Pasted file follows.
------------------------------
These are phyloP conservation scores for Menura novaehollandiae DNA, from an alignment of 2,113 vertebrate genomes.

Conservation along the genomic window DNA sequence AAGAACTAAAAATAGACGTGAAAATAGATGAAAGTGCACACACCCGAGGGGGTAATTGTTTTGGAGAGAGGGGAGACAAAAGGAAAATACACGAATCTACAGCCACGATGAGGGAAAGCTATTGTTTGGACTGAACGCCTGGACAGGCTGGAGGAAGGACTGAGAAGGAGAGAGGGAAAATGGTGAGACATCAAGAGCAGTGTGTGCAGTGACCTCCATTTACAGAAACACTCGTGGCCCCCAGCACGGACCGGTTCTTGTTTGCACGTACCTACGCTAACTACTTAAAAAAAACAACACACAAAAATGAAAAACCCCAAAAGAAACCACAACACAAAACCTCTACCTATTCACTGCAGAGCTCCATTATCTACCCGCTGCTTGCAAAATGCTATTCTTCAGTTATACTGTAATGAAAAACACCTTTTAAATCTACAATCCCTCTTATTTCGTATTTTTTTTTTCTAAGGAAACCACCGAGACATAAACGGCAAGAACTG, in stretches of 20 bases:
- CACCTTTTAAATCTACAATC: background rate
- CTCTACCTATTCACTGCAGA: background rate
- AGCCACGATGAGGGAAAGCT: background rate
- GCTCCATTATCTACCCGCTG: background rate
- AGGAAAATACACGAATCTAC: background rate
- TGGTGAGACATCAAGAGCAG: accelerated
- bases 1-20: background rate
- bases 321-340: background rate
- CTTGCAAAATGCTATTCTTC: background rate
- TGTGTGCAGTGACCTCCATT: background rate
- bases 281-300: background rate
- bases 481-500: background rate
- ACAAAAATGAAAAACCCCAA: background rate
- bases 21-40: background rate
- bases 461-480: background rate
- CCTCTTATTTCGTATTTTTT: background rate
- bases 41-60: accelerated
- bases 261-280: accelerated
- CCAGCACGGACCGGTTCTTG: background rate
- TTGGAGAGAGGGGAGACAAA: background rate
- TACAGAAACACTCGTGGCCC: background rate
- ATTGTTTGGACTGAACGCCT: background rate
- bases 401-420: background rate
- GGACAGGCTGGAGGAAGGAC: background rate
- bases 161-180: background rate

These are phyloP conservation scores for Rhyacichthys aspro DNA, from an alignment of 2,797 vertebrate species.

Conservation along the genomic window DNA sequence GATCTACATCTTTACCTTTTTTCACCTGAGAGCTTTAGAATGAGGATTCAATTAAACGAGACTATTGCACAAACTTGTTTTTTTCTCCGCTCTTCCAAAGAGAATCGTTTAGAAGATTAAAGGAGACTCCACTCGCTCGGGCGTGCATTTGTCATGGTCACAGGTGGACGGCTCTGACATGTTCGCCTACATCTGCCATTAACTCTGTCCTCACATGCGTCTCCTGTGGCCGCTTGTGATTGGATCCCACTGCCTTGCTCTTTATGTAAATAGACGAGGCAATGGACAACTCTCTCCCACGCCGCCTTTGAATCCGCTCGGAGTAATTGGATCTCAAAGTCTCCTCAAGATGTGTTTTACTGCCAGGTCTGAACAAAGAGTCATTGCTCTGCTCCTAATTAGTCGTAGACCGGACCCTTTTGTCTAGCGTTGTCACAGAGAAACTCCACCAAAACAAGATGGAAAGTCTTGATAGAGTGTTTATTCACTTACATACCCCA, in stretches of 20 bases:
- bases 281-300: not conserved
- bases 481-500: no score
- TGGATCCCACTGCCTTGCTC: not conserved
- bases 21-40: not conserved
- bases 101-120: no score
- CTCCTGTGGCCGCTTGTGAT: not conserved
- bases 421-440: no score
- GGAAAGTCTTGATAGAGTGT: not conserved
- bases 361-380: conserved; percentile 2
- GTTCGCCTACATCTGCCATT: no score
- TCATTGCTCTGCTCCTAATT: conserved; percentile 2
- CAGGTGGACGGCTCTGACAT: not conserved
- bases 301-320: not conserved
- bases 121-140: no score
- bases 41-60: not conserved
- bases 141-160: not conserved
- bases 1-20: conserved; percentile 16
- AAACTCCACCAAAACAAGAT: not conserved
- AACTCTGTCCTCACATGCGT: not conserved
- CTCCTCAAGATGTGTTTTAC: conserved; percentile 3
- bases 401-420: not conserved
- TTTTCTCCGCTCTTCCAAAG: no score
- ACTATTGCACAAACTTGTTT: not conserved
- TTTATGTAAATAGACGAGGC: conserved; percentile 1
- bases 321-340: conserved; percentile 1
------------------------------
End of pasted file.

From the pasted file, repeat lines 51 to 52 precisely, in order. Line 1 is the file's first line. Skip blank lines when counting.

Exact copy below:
- TTTTCTCCGCTCTTCCAAAG: no score
- ACTATTGCACAAACTTGTTT: not conserved